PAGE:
Monthly Archives: September 2015

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Raw Corn Salad – Recipe

The Farmers’ Markets have been so beautiful and inspiring over the last couple of months. I feel so lucky to be at a market almost every day! Corn has been amazingly fresh this summer, and it’s been a big hit at the markets. Check out the recipe below, courtesy of the Just Say Yes to Fruits and Vegetables program, for a refreshing, healthy and simple salad. Corn is also a great source of fiber. Who said healthy couldn’t be delicious? Make sure to read to the end, too. That’s where I give away my pro tips 🙂

For those of you who don’t know, I’m also chronicling my Farmers’ Market and cooking journeys on Instagram, so stop by for some photos and inspiration!

Raw Corn Salad

71cbbf65-21de-49c6-905d-fc00f8b1c882Corn is one of those vegetables that almost everyone loves. It’s bright and sweet, and just screams summer. While corn is quite popular, a lot of people don’t realize you can eat it raw! Yup, you heard me. RAW!

I remember the first time I had raw corn. I was driving back to NY from working at a retreat site in Maine. When we got to New Hampshire, one of my friends saw someone selling corn on the side of the road and demanded we stop. He bought a few ears and proceeded to eat the corn as it was, no cooking, no salt, no butter… nothing. I’d be lying if I said I wasn’t reluctant, but I was surprised at how sweet and delicious it was right off the cob.

Give it a shot and let me know what you think!

Ingredients:
4 ears of corn
2 tomato, chopped
1 red onion, chopped
2 carrots, grated
1/4 cup apple cider vinegar
2 tbs olive oil
1 cup cilantro, chopped
salt and pepper, to taste

Directions:
Remove the corn kernels from the the cob by running a knife along each side.

Mix together all ingredients and enjoy!

Pro tip: Get all the delicious juices from the cob by running the back of your knife along each side of the corn. No toothpicks or floss required!

Pro tip #2: If you’re anything like me, you hate to waste. Instead of throwing away the cobs, you can make a delicious and sweet corn stock by simmering them for 45 minutes with some onions and herbs (optional). Corn soup is awesome!

Till next time!

Samantha

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What’s a Healthy Diet? Plus 3 Ways to Create Your Own

The other day I was eating dinner outside with a friend and a man approached us and said, “Hey! I see you’re eating diet food, this is my wife’s card. You should call her. She sells (insert company name) weight loss shakes.” You might be able to guess that we weren’t interested.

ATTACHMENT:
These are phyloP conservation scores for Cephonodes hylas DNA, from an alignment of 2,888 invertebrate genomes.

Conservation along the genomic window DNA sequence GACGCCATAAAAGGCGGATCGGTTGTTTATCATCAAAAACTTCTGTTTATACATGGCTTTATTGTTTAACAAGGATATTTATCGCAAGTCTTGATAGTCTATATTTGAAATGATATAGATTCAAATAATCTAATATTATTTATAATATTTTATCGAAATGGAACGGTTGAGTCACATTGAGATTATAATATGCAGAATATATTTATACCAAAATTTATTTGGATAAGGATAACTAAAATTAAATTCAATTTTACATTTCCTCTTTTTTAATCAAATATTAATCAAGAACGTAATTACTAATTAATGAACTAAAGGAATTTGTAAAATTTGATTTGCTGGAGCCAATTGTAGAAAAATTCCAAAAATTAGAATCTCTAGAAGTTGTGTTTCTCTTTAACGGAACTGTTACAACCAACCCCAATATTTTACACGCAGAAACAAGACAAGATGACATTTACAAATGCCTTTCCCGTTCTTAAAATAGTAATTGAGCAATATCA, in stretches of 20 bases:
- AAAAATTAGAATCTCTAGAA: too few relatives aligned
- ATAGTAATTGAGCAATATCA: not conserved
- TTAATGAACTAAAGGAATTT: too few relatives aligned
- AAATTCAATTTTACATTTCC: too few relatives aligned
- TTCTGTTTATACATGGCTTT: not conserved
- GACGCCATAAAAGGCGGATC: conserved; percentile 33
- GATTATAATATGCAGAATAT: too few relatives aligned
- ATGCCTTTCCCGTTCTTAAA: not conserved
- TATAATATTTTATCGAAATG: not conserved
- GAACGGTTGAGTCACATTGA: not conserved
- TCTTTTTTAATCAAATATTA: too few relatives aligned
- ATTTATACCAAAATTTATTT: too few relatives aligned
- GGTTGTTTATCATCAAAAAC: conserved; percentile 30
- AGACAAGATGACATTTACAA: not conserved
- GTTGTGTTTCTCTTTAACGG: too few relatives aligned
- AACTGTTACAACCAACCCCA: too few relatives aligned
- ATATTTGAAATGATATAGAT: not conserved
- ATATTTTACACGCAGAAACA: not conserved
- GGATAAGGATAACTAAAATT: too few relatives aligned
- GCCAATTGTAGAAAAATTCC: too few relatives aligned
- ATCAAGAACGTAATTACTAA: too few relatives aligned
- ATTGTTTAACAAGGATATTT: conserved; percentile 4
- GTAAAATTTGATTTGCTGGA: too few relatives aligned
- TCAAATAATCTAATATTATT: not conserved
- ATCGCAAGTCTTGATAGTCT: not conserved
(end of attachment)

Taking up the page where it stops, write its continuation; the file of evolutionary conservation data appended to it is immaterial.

While I appreciate his intention, I also found the conversation frustrating. We weren’t eating “diet” food. I had quinoa, some roasted vegetables, kale, tahini and avocado. My friend was eating greens with fruit and some raw veggies. For me, these aren’t diet foods, they are simply real food. I choose to eat these foods for lots of reasons, here are some of them:

  1. Vegetables, whole grains and healthy fats taste awesome
  2. They make me feel good
  3. They give me energy
  4. They keep my body healthy and happy

The foods we were eating were simply whole, unprocessed foods. A variation of the foods my grandparents ate, and the foods his grandparents likely ate. Some people may eat this type of food to lose weight, which is great (and effective). For me, health isn’t a quick fix that can be found in a shake or packaged food. It’s about a lifestyle that places value on real, whole foods. While I use the term diet, as in a “healthy diet”, I am not on a “diet”, nor do I encourage my clients to follow “diets”. The way I eat is a part of my lifestyle, and there isn’t an end in site. It’s hard to know what to eat when there are so many quick fix diet programs and fad diets out there. I once had a coworker tell me about a diet she was on that involved eating 3 soda crackers each morning, another 3 in the afternoon with a can of tuna, and an allowance for some grapefruit and mayo. She lost some weight, but it’s not sustainable.

So what’s a healthy, whole foods diet?

balanced-plate1. Keep packaged foods to a minimum. Even if it has all sorts of buzz words on it like “healthy” “organic” “high fiber” etc.
Stick to foods you can find in the produce section of the grocery store as much as possible. Broccoli doesn’t need a nutrition label. Marketing teams aren’t spending millions trying to make fruits and vegetables look good. You get exactly what you see. No trickery or buzz words involved.

2. Eat whole and unprocessed foods.
When choosing grains, always go for the least refined option. That means brown rice over white, whole wheat or whole grain bread or pasta, and other fun grains like millet, quinoa, buckwheat or barley.

3. Fill half your place with veggies!
Ok, the USDA says fill half your place with fruits and veggies, but I say fill up on those veggies! Especially green ones. I like to call green leafy veggies the gold of all the veggies. Try to eat some at every meal. The simplest way to make greens is to saute them with some olive oil and garlic. It’s super easy and makes a great addition to any meal. (Needs more ideas? try adding frozen spinach to beans, or thinly sliced kale to your omelets. You can also check out my instagram to see what I’m eating).

Give it a try and let me know how you do. I love photos, too!

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